By Denis Rezendes, Assistant Portfolio Manager and Dave Haviland, Portfolio Manager and Managing Partner, Beaumont Capital Management
At BCM, we believe mitigating large drawdowns can be a crucial component of long-term investment success for investors. As such, we offer investment strategies that seek to provide growth with defensive capabilities. In our attempt to deliver on the latter goal, we’ve spent an inordinate amount of time trying to understand when large drawdowns are more likely to occur. It’s along these lines that the below chart by Jurrien Timmer, Director of Global Macro at Fidelity Investments, stood out to us.
S&P 500® Index Twice as Likely to Fall After 20% Drawdown According to History
This chart complements our short December piece, Anatomy of a Bear Market, which outlines the length, strength and characteristics of all Bear Markets since WWII (ex-1987). It adds important context surrounding the current drawdown, versus all other 20% drawdowns since 1906, but it caught our eye for another more specific reason. In the box in the upper left-hand corner there’s a statistic called “batting average”. What this statistic tells us is that 55% percent of the time, the S&P 500® Index has realized a positive return in the year following a 20% drawdown, or—to invert it—45% of the time, the index realized a negative return in the year following a 20% drawdown. Additionally, the average return during these negative occurrences was -21% (in addition to the 20% already lost)!
To provide some context to these numbers, we studied the S&P 500 over a similar time period as the chart when daily data was available, from 1/3/1929 to 1/30/2019. Regardless of the type of market, we found that roughly 25% of the S&P 500’s 1-year returns were negative and that when the index realized a negative return it fell, on average, 14.8%. Although it may seem counterintuitive, after already having experienced a 20% drawdown, the S&P 500 was almost twice as likely to fall over the next year and when it did fall, the average return was nearly 7% worse.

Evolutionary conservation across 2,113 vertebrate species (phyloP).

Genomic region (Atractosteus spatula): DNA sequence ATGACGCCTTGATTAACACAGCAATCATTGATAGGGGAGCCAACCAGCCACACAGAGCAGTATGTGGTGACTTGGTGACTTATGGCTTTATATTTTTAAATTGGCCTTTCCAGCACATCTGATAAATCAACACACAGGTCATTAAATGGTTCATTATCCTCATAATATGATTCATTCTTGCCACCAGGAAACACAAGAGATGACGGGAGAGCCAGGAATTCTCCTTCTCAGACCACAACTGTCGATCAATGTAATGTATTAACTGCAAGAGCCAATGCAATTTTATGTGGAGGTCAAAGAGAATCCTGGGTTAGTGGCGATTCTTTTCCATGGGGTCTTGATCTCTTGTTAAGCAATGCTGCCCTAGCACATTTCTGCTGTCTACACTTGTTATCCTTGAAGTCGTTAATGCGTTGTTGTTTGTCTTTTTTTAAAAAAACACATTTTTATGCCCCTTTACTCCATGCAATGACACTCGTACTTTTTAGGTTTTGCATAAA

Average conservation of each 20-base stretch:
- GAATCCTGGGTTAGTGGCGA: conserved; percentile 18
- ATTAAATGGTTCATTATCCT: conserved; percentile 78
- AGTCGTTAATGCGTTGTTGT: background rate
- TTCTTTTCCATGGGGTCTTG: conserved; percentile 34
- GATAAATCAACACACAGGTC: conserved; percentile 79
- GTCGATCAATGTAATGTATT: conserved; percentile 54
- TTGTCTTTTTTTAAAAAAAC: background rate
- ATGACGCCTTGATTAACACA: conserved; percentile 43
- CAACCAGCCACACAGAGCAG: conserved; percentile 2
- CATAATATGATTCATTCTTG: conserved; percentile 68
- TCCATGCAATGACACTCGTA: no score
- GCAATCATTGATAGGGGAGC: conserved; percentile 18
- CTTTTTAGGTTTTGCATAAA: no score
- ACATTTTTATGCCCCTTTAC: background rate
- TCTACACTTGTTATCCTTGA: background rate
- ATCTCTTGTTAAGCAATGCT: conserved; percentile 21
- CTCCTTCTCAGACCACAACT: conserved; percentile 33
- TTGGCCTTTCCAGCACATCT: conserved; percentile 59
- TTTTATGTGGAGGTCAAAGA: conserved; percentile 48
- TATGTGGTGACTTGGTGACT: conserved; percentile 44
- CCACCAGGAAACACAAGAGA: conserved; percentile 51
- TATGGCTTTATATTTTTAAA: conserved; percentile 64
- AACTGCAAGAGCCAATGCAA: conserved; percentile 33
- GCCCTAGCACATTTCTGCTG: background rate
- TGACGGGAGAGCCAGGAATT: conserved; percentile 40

Avoiding Large Drawdowns
This is obviously a simplistic analysis, but it’s a good illustration of what we’re trying to accomplish. Although we won’t be right on every occasion, we believe it is possible to identify the times when the probability that we’ll sustain a large loss is higher. It is our belief that if we reduce or eliminate market exposure during these times it will provide a satisfactory result over a full market cycle (including a bull and a bear market). To use an analogy, if a coin flip determined the success of your investments over the next year, would you accept those odds?
This article was contributed by Denis Rezendes and Dave Haviland, Portfolio Manager at Beaumont Capital Management, a participant in the ETF Strategist Channel.
For more insights like these, visit BCM’s blog at blog.investbcm.com